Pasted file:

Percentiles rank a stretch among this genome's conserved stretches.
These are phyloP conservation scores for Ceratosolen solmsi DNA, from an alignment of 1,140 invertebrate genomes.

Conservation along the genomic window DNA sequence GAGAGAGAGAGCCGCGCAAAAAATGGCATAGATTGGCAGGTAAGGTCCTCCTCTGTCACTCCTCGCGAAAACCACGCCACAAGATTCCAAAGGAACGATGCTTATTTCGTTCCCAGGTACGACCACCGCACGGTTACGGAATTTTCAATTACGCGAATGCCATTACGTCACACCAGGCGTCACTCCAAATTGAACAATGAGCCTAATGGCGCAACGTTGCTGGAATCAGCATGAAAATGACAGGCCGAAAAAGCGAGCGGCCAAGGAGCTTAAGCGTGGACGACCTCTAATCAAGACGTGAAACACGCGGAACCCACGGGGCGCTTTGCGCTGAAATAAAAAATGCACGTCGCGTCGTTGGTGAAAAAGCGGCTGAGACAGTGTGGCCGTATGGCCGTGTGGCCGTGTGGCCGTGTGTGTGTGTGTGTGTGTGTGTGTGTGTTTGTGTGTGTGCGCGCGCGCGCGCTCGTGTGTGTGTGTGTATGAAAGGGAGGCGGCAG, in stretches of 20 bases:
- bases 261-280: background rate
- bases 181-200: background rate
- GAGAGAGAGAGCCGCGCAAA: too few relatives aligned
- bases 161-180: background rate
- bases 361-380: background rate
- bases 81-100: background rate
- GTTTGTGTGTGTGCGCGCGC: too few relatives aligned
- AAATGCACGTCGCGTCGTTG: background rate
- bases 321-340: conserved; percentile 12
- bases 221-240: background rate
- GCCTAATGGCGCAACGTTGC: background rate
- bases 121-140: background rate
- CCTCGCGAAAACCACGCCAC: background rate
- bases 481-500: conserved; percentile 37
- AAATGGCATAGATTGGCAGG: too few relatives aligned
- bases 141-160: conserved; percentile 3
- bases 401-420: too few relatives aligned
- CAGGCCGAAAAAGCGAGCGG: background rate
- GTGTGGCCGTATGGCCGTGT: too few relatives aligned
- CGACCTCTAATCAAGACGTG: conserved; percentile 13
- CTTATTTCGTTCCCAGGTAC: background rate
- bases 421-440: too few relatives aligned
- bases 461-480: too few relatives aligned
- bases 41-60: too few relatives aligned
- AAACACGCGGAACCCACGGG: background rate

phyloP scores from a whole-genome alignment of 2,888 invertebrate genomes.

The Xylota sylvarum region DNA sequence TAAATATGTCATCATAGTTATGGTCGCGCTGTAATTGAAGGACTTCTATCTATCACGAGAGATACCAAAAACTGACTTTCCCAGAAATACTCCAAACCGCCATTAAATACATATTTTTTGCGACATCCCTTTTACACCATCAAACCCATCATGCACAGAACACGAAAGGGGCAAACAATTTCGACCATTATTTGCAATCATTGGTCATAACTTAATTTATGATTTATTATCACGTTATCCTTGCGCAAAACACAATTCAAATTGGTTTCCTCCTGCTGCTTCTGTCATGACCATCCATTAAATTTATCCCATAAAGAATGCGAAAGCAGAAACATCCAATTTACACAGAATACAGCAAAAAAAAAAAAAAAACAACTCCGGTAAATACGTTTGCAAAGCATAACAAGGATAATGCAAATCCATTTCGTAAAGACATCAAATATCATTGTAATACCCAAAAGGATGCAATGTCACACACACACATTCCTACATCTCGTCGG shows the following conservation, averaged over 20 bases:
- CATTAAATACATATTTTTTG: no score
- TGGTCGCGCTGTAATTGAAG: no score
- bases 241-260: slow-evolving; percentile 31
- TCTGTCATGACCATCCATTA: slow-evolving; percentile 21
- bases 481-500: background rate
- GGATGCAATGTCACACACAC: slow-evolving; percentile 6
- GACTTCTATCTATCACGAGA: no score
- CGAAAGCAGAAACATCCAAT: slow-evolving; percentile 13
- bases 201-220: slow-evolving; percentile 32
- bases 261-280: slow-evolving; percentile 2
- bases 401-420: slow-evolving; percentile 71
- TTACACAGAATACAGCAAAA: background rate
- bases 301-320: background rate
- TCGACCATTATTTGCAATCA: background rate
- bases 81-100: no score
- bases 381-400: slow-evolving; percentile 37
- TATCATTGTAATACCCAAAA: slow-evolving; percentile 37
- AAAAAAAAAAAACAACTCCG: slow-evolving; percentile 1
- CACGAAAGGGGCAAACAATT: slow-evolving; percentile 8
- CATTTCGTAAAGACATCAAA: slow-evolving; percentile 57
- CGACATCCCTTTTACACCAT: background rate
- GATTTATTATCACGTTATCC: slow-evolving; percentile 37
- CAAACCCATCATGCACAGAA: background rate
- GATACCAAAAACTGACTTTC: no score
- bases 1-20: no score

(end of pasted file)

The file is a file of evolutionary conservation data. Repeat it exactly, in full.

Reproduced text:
Percentiles rank a stretch among this genome's conserved stretches.
These are phyloP conservation scores for Ceratosolen solmsi DNA, from an alignment of 1,140 invertebrate genomes.

Conservation along the genomic window DNA sequence GAGAGAGAGAGCCGCGCAAAAAATGGCATAGATTGGCAGGTAAGGTCCTCCTCTGTCACTCCTCGCGAAAACCACGCCACAAGATTCCAAAGGAACGATGCTTATTTCGTTCCCAGGTACGACCACCGCACGGTTACGGAATTTTCAATTACGCGAATGCCATTACGTCACACCAGGCGTCACTCCAAATTGAACAATGAGCCTAATGGCGCAACGTTGCTGGAATCAGCATGAAAATGACAGGCCGAAAAAGCGAGCGGCCAAGGAGCTTAAGCGTGGACGACCTCTAATCAAGACGTGAAACACGCGGAACCCACGGGGCGCTTTGCGCTGAAATAAAAAATGCACGTCGCGTCGTTGGTGAAAAAGCGGCTGAGACAGTGTGGCCGTATGGCCGTGTGGCCGTGTGGCCGTGTGTGTGTGTGTGTGTGTGTGTGTGTGTTTGTGTGTGTGCGCGCGCGCGCGCTCGTGTGTGTGTGTGTATGAAAGGGAGGCGGCAG, in stretches of 20 bases:
- bases 261-280: background rate
- bases 181-200: background rate
- GAGAGAGAGAGCCGCGCAAA: too few relatives aligned
- bases 161-180: background rate
- bases 361-380: background rate
- bases 81-100: background rate
- GTTTGTGTGTGTGCGCGCGC: too few relatives aligned
- AAATGCACGTCGCGTCGTTG: background rate
- bases 321-340: conserved; percentile 12
- bases 221-240: background rate
- GCCTAATGGCGCAACGTTGC: background rate
- bases 121-140: background rate
- CCTCGCGAAAACCACGCCAC: background rate
- bases 481-500: conserved; percentile 37
- AAATGGCATAGATTGGCAGG: too few relatives aligned
- bases 141-160: conserved; percentile 3
- bases 401-420: too few relatives aligned
- CAGGCCGAAAAAGCGAGCGG: background rate
- GTGTGGCCGTATGGCCGTGT: too few relatives aligned
- CGACCTCTAATCAAGACGTG: conserved; percentile 13
- CTTATTTCGTTCCCAGGTAC: background rate
- bases 421-440: too few relatives aligned
- bases 461-480: too few relatives aligned
- bases 41-60: too few relatives aligned
- AAACACGCGGAACCCACGGG: background rate

phyloP scores from a whole-genome alignment of 2,888 invertebrate genomes.

The Xylota sylvarum region DNA sequence TAAATATGTCATCATAGTTATGGTCGCGCTGTAATTGAAGGACTTCTATCTATCACGAGAGATACCAAAAACTGACTTTCCCAGAAATACTCCAAACCGCCATTAAATACATATTTTTTGCGACATCCCTTTTACACCATCAAACCCATCATGCACAGAACACGAAAGGGGCAAACAATTTCGACCATTATTTGCAATCATTGGTCATAACTTAATTTATGATTTATTATCACGTTATCCTTGCGCAAAACACAATTCAAATTGGTTTCCTCCTGCTGCTTCTGTCATGACCATCCATTAAATTTATCCCATAAAGAATGCGAAAGCAGAAACATCCAATTTACACAGAATACAGCAAAAAAAAAAAAAAAACAACTCCGGTAAATACGTTTGCAAAGCATAACAAGGATAATGCAAATCCATTTCGTAAAGACATCAAATATCATTGTAATACCCAAAAGGATGCAATGTCACACACACACATTCCTACATCTCGTCGG shows the following conservation, averaged over 20 bases:
- CATTAAATACATATTTTTTG: no score
- TGGTCGCGCTGTAATTGAAG: no score
- bases 241-260: slow-evolving; percentile 31
- TCTGTCATGACCATCCATTA: slow-evolving; percentile 21
- bases 481-500: background rate
- GGATGCAATGTCACACACAC: slow-evolving; percentile 6
- GACTTCTATCTATCACGAGA: no score
- CGAAAGCAGAAACATCCAAT: slow-evolving; percentile 13
- bases 201-220: slow-evolving; percentile 32
- bases 261-280: slow-evolving; percentile 2
- bases 401-420: slow-evolving; percentile 71
- TTACACAGAATACAGCAAAA: background rate
- bases 301-320: background rate
- TCGACCATTATTTGCAATCA: background rate
- bases 81-100: no score
- bases 381-400: slow-evolving; percentile 37
- TATCATTGTAATACCCAAAA: slow-evolving; percentile 37
- AAAAAAAAAAAACAACTCCG: slow-evolving; percentile 1
- CACGAAAGGGGCAAACAATT: slow-evolving; percentile 8
- CATTTCGTAAAGACATCAAA: slow-evolving; percentile 57
- CGACATCCCTTTTACACCAT: background rate
- GATTTATTATCACGTTATCC: slow-evolving; percentile 37
- CAAACCCATCATGCACAGAA: background rate
- GATACCAAAAACTGACTTTC: no score
- bases 1-20: no score